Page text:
First comes the "hold", so take either fifteen cards, or one of the devices suggested, and place them in the left hand in this manner:—
The left-hand bottom corner of the pacK is placed in the left palm at the base of the thumb. The best way to find the exact spot is to hold the left palm upwards, the fingers fully extended, and the thumb at right angles to the fingers. If an imaginary line is drawn down the middle of the second finger, nearly to the wrist, and another line is drawn down the thumb across the palm, the point of intersection of the two lines will indicate the place. This will be position number one. (Figures 28 and 29).
The right-hand top corner of the pack is held lightly by the middle of the first joint of the second finger. This is position number two. Figures 28 and 29.
The right-hand top corner of the pack is held lightly by the middle of the first joint of the second finger. This is position two. (Figures 28 and 29).
The middle of the first joint of the little finger then holds the cards about two-thirds of the length from the top right-hand corner. This is position number three. (Figure 29).
The forefinger next comes into a perfectly natural position.
Thfe left top corner of the cards should reach to about the middle of the third joint of the forefinger, if the forefinger is fully extended. The whole left side of the cards is held against the palm by reason of the slight pressure of the second and fourth fingers. Curl the forefinger along the top edge of the pack, the middle of the first joint will naturally come into position near the second finger. This is position four. (Figure 29).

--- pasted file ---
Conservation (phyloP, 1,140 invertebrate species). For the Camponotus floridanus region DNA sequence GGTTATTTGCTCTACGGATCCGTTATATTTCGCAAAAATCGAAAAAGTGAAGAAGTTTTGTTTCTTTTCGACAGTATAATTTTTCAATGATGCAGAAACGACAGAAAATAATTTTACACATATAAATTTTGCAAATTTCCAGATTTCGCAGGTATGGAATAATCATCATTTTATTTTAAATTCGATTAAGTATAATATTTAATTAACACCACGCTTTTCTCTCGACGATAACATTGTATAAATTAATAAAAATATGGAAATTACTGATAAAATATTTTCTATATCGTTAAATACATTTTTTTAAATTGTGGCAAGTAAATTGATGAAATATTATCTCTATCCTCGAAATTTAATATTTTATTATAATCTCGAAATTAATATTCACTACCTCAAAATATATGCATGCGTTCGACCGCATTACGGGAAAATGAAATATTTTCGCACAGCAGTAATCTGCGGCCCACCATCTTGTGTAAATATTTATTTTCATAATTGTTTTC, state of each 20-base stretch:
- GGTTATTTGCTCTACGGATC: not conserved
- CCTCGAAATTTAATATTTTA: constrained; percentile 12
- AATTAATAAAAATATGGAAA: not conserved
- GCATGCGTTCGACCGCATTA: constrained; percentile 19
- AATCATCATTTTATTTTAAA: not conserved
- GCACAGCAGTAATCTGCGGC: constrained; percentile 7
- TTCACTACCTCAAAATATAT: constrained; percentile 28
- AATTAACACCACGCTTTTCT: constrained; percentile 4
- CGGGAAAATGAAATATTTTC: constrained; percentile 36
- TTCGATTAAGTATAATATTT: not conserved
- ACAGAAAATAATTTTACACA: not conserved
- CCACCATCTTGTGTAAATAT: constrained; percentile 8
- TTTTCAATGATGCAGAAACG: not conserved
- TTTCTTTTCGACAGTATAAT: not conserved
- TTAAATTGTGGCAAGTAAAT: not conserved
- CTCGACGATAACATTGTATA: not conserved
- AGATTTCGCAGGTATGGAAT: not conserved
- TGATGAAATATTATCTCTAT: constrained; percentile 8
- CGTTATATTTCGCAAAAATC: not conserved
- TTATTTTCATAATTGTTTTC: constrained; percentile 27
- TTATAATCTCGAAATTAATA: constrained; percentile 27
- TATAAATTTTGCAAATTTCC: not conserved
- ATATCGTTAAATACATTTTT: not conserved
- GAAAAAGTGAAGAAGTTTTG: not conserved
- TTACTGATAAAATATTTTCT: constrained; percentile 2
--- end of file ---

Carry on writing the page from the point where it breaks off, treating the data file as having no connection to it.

All are important; get them correct at the outset for it will make the moves comparatively easy.
The dealing of the bottom card is practically all the work of the third finger, although the thumb plays a part in the release of the bottom card. When not dealing, the third finger is situated one-third of the distance from the right-hand top corner of the pack, the first joint resting on the side of the pack, assisting the other fingers in keeping the pack in position. This is position number five. (Figure 29).
The thumb lays diagonally across the pack, the thumb-tip pointing to the right-hand top corner, held loosely, not rigid. This is position number six. (Figure 29).
Practise swinging the thumb backwards and forwards from the top left-hand corner to the third finger position.
The left hand should now be holding the pack easily, with no effort and no straining. The actual deal is made with the cards at an angle of about 45 degrees with the table top. Do not grip the cards; realise that they are being held, not strangled. After a little practice it is easy to take the cards from the table with the left hand and assume the hold without any effort.
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Magick is the art and practice of moving natural energies to effect needed or wanted change. Magick is natural, there is absolutely nothing supernatural about it. What is taught here are various techniques of magick for beginners. Magick is natural and simple and the techniques to develop abilities should be simple and natural as well. What is taught on this site is not only the basics of magick, but the basics of many things.